With the obligatory turkey sandwiches out of the way, it is time to think in terms of turkey soup, especially if the weather is cold. Turkey soup is one of those dishes that are essentially free, because you already have all the ingredients on hand. It is also a dish that you are unlikely to make or encounter any time of the year except for the week after Thanksgiving.

Think of turkey soup as being like chicken soup, only with a more robust flavor. Start with the turkey carc … — the turkey bones — that you have diligently refrigerated or frozen for this purpose. Simmer them in plenty of water with whatever you like in your chicken soup: a couple of carrots, a stick or two of celery, an onion with a few cloves stuck in it and a bunch of parsley. Skim off any scum that floats to the top. After the soup has simmered for about three hours, remove the bones and vegetables and replace them with a fresh batch of chopped carrots and celery, and diced turkey meat if you have any left.

The soup will be thin, so you might want to add noodles or rice that you’ve cooked separately. Or, if you’re looking to use up more leftovers, add mashed potatoes or stuffing, and puree it for a hearty post-Thanksgiving treat.

Perhaps you’ll have some leftover mashed potatoes. Everyone knows that the secret to great mashed potatoes is to fill them with butter, so how do you make leftovers even better? Add more butter. Melt butter in a skillet, add a little garlic if you choose and fry the leftover mashed potatoes on both sides until you have a steaming and delicious mashed-potato cake. Or you can fry them in smaller batches to create richly satisfying (mashed) potato pancakes.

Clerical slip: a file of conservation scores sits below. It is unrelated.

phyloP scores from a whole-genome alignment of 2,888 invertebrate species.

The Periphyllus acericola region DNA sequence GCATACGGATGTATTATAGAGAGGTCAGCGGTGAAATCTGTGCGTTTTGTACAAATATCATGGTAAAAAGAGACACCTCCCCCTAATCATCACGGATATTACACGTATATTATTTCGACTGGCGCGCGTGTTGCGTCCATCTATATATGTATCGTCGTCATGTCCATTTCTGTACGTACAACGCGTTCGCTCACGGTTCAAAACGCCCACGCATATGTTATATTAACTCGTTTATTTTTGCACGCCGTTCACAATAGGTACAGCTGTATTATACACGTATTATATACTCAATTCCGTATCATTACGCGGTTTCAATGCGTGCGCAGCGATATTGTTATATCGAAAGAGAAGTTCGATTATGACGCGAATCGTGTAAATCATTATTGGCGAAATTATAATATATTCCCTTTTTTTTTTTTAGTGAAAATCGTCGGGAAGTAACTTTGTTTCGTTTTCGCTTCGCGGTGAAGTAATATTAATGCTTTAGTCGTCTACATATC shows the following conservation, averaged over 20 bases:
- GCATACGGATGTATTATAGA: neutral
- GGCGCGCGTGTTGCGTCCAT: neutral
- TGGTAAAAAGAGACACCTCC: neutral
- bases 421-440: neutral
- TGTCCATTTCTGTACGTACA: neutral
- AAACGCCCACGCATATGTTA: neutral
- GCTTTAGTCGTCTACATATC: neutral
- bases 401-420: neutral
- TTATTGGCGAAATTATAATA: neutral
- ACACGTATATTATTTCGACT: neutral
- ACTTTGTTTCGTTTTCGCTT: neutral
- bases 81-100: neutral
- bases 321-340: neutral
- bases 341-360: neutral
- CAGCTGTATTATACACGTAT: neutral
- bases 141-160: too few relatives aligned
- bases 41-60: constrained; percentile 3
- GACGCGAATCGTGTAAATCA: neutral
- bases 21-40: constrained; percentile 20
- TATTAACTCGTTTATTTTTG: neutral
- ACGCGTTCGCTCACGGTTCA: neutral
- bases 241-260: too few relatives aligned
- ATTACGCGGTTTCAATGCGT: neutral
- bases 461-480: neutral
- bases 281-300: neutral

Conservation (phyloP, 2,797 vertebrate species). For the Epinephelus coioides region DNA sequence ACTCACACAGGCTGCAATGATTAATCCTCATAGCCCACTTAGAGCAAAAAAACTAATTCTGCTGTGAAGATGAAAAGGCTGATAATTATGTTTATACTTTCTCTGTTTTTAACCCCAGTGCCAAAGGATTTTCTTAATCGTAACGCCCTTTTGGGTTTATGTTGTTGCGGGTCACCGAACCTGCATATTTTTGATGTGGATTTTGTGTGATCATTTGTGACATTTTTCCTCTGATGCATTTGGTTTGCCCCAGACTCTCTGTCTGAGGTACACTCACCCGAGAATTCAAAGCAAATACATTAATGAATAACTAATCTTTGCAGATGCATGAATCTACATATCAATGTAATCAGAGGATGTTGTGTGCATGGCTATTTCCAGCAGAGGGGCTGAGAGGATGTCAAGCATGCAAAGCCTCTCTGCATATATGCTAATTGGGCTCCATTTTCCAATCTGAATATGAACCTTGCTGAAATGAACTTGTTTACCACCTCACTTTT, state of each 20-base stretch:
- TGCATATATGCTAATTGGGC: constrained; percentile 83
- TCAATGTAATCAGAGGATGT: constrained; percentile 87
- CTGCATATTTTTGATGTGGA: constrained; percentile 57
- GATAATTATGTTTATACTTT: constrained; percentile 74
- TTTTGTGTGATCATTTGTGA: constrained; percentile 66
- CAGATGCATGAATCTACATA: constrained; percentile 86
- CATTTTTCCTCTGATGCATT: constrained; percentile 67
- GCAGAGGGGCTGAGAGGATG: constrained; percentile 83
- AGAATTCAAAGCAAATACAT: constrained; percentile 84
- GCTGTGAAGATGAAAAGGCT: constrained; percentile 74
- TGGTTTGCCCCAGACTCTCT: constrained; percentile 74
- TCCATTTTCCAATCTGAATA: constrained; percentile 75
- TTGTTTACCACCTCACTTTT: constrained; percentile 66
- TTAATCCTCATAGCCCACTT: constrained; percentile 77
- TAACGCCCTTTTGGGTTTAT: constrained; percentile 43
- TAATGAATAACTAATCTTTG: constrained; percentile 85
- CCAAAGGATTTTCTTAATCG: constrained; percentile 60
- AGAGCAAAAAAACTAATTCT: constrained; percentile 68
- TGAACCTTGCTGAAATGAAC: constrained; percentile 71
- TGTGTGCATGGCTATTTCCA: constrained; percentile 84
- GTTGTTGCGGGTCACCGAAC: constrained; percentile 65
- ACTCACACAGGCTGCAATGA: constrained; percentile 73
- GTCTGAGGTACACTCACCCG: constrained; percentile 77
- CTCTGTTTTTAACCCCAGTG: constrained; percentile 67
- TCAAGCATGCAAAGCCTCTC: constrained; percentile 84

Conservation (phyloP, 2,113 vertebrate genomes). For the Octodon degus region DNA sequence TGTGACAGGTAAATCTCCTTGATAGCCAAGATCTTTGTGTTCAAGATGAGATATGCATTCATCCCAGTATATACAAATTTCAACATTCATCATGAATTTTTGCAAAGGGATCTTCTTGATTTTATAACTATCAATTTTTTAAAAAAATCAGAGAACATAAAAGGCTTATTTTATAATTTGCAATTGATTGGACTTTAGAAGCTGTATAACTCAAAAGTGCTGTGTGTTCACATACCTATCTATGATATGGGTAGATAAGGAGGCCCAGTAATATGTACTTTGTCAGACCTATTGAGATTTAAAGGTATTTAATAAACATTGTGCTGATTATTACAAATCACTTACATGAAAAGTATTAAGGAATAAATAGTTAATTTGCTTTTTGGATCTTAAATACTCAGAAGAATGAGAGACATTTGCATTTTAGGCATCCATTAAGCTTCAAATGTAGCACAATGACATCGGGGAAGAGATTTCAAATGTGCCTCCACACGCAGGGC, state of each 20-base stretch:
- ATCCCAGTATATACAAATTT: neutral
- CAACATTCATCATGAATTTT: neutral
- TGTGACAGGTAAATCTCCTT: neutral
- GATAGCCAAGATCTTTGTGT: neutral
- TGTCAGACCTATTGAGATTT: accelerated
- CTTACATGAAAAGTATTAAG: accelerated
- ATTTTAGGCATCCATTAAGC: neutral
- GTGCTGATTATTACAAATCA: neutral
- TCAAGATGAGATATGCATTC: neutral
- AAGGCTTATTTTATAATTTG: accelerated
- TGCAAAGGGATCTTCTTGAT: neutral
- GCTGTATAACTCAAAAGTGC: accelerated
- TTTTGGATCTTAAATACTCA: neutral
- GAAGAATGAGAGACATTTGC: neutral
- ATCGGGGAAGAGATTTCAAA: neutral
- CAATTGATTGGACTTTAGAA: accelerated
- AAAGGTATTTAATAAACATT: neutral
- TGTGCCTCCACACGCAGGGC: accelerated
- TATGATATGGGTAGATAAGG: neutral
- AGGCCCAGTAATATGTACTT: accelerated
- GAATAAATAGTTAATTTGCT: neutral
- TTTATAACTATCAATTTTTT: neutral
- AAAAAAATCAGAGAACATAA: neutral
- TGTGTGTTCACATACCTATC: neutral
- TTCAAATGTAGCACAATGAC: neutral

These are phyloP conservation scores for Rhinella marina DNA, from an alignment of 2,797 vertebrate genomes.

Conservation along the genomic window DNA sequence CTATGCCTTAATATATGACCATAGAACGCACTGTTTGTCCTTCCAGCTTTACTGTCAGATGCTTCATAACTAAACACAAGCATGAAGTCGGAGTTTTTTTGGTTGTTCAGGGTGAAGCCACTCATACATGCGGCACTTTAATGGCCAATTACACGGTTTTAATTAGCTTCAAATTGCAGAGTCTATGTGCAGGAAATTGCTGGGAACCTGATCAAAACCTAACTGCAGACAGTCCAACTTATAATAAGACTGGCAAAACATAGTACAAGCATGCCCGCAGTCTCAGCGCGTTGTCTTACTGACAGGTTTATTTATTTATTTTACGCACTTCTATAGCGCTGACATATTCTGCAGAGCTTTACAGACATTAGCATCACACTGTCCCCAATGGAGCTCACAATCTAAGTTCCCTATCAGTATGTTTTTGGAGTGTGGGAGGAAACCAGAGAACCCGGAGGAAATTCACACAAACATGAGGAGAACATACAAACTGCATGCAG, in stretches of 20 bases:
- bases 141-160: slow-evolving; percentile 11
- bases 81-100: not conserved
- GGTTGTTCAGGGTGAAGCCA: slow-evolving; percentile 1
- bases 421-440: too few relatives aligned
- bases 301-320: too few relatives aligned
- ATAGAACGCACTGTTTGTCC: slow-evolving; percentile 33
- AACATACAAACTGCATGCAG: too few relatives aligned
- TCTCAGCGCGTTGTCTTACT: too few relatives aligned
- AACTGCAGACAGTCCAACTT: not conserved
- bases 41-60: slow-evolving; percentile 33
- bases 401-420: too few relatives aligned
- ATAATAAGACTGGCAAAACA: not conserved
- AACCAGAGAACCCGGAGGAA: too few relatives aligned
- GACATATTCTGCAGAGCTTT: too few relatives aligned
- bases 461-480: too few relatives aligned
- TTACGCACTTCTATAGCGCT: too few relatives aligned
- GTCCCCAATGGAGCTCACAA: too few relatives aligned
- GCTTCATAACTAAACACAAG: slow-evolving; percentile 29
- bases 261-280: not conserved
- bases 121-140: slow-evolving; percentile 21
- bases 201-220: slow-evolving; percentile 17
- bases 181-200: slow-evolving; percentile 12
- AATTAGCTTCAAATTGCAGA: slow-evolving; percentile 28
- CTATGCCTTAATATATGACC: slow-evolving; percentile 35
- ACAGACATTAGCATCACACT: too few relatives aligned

That still leaves the question of what to do with leftover stuffing. Many of us look at it and see only stuffing — it’s delicious on Thanksgiving with a roast turkey, but it doesn’t have many applications beyond that. It doesn’t, that is, unless you think about breakfast. Bread, sausage, onions, mushrooms, herbs — reheat it just a bit, and it becomes a perfect bed for poached eggs.

The recipes

Turkey soup
The ingredients:
1 turkey carcass
4 carrots, divided
4 celery stalks, divided
1 onion
2 whole cloves
½ bunch parsley
Salt and pepper
Mashed potatoes, optional
Leftover stuffing, optional
Leftover turkey, however much you want, cut in bite-sized pieces

Putting it together:
Place the turkey carcass in a large stockpot and cover well with cold water. Chop two of the carrots and two of the celery stalks into a few pieces, and add to the water. Stick the cloves into the onion and add to the water, along with the parsley. Turn the heat to high and cook until the water starts to boil. Lower the temperature and cook on a low simmer for 3 hours, skimming off the scum that floats to the surface with a spoon, a ladle or a strainer.